Control unit 28 also includes one or more queues 40 (“queues 40” in FIG. 1), a flow table 42A and an application table 42B. Queues 40 may represent a single queue 40 or a plurality of queues 40. If only a single queue 40, queue 40 may store packets, e.g., LAN packets 36, of varying classifications. In instances of a plurality of queues 40, each of the plurality of queues 40 may comprise a queue for storing packets, e.g., LAN packets 36, of the same classification, same flow, and/or any other identifiable characteristic (e.g., same level of service).

Flow and application tables 42A, 42B (“tables 42”) represent an exemplary data structure, e.g., a table, for storing information or data pertaining to flows and applications, respectively. Although shown as tables 42, the data may be stored to any other data structure, such as a graph, a linked-list, a single dimensional array (as opposed to a two dimensional array or table), etc. While shown as separated data structures, e.g., tables 42A, 42B, these tables 42 may be combined into a single data structure or three or more data structures, and the invention should not be limited to the exemplary embodiment depicted in FIG. 2.

Flow table 42A may store data describing each flow previously identified by classifier 30, e.g., the five-tuple and other information pertinent to each flow. That is, flow table 42A may specify network elements associated with each active packet flow, e.g., source and destination devices and ports associated with the packet flow. In addition, flow table 42A may identify pairs of packet flows that collectively form a single communication session between a client, e.g., client device 26, and server, e.g., a server of data center 24 or public network 18. For example, flow table 42B may designate communication session as pairs of packet flows in opposite directions for flows sharing at least some common network addresses, ports and protocol. Flow table 42A may also include a unique application identifier (ID) for each flow that uniquely identifies the application to which each flow corresponds.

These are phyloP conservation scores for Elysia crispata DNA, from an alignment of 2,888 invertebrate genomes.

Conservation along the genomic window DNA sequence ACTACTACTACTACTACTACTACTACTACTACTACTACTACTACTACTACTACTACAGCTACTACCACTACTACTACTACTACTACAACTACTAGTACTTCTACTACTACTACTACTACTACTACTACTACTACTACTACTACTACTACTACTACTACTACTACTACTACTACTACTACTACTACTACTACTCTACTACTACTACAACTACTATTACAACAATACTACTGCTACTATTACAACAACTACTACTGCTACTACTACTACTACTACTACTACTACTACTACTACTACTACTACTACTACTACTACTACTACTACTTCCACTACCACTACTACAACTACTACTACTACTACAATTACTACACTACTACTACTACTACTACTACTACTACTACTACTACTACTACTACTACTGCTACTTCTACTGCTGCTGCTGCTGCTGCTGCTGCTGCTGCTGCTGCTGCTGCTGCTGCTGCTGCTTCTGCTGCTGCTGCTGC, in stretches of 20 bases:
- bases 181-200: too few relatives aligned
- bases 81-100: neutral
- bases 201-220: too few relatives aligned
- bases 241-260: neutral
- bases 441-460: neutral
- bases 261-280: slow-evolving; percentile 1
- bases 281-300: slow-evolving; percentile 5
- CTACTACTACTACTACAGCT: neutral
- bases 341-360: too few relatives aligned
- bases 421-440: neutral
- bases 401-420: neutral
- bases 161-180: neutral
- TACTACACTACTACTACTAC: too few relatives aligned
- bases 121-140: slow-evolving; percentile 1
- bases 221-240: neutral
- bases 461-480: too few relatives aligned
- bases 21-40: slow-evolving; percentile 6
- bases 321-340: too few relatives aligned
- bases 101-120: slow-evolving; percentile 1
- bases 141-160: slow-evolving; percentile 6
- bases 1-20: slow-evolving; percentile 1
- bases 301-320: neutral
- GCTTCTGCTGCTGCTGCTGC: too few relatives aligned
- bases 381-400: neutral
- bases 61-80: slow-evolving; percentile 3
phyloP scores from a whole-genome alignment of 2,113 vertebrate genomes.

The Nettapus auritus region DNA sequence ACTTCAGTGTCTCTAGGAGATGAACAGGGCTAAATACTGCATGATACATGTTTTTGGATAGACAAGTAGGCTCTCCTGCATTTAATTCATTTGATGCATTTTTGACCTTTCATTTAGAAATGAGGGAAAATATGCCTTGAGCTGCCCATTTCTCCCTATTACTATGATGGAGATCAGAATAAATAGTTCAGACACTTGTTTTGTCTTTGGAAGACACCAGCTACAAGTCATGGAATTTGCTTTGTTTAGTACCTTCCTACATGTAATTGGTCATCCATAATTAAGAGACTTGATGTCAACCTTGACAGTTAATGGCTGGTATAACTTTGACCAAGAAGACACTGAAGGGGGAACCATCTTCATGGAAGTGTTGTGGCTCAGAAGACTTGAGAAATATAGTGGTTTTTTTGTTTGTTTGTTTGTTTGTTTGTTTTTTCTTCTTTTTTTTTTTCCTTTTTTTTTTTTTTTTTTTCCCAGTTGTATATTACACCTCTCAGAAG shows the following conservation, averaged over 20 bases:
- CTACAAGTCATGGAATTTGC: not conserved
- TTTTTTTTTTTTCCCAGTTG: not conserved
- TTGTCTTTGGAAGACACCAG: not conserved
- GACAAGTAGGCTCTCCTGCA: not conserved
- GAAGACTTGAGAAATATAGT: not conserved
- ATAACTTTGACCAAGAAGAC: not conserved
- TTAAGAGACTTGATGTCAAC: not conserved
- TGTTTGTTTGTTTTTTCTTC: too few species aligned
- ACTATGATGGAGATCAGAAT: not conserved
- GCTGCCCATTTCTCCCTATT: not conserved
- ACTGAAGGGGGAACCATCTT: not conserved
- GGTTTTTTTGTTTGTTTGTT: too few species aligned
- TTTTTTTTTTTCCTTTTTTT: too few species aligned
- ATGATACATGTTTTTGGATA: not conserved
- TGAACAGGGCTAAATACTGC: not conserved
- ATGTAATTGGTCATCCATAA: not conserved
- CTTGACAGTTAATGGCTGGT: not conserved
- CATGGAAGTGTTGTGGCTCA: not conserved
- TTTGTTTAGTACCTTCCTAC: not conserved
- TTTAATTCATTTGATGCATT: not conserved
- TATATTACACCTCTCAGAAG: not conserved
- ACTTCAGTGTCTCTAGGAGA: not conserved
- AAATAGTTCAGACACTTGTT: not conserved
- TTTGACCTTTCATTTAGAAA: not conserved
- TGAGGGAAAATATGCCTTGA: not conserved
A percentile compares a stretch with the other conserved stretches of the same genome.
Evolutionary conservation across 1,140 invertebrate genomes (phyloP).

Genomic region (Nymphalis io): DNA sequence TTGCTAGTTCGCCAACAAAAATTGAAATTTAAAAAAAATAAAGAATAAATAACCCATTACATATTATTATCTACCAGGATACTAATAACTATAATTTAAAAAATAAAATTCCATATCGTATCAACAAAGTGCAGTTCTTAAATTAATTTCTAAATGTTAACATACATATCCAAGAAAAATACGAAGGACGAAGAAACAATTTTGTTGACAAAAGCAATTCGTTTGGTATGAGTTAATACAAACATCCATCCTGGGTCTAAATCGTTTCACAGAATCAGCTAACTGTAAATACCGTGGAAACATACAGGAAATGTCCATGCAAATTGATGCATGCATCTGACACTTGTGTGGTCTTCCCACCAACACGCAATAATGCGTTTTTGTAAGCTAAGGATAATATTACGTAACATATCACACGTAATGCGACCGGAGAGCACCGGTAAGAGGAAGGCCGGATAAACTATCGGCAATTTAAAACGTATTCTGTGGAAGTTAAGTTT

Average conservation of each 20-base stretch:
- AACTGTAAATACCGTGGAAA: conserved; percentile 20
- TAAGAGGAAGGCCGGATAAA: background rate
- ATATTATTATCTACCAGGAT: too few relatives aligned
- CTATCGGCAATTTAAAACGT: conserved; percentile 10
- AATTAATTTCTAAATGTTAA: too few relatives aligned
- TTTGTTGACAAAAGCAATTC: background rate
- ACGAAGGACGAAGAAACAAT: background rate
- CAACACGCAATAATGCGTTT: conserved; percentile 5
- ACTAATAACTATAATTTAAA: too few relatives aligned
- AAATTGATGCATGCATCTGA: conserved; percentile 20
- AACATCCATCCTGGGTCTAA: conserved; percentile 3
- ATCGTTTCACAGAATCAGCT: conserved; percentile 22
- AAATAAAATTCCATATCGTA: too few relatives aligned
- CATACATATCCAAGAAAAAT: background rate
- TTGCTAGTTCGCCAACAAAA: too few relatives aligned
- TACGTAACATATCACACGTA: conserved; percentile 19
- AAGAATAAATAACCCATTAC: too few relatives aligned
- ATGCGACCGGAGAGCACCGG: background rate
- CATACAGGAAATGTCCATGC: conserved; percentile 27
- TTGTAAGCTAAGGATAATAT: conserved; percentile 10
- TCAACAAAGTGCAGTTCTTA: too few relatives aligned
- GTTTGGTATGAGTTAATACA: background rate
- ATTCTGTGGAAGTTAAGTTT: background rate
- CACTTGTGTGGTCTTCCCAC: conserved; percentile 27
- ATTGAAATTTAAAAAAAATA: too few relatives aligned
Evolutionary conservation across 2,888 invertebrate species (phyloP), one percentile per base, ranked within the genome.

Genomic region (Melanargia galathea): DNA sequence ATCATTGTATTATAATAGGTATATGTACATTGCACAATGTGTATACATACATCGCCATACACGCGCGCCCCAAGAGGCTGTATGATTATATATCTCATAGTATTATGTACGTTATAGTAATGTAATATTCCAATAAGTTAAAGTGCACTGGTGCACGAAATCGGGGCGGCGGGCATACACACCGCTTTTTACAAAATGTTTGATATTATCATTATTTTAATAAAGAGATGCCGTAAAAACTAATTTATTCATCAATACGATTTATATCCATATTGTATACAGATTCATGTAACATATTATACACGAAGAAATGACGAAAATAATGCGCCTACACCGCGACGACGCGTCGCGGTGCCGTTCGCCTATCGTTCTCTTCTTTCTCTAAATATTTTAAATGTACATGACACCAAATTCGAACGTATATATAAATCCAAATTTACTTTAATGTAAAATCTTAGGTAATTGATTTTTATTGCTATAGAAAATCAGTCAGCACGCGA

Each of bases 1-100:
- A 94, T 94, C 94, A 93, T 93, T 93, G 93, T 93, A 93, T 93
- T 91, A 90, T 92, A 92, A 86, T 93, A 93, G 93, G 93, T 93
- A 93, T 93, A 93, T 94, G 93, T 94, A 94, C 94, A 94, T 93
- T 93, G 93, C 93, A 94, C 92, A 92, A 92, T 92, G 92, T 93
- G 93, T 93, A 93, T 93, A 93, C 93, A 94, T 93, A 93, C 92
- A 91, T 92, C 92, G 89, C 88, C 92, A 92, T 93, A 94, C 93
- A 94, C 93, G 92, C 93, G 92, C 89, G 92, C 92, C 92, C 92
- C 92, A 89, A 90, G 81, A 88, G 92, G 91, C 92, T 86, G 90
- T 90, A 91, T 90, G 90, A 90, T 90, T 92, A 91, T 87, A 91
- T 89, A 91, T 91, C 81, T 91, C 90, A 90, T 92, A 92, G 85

Application table 42B may store application information pertaining to the state of each application currently active in the network. This application state may identify whether requested content is stored locally within either of the first and second local memories of client WX 12A. The application state may even identify to which of the first and second local memories particular content is stored. Application table 42B may be indexed according to application IDs, where classifier 30 may utilize the application ID determined after accessing flow tables 42A to access an application state corresponding to the application uniquely identified by the application ID.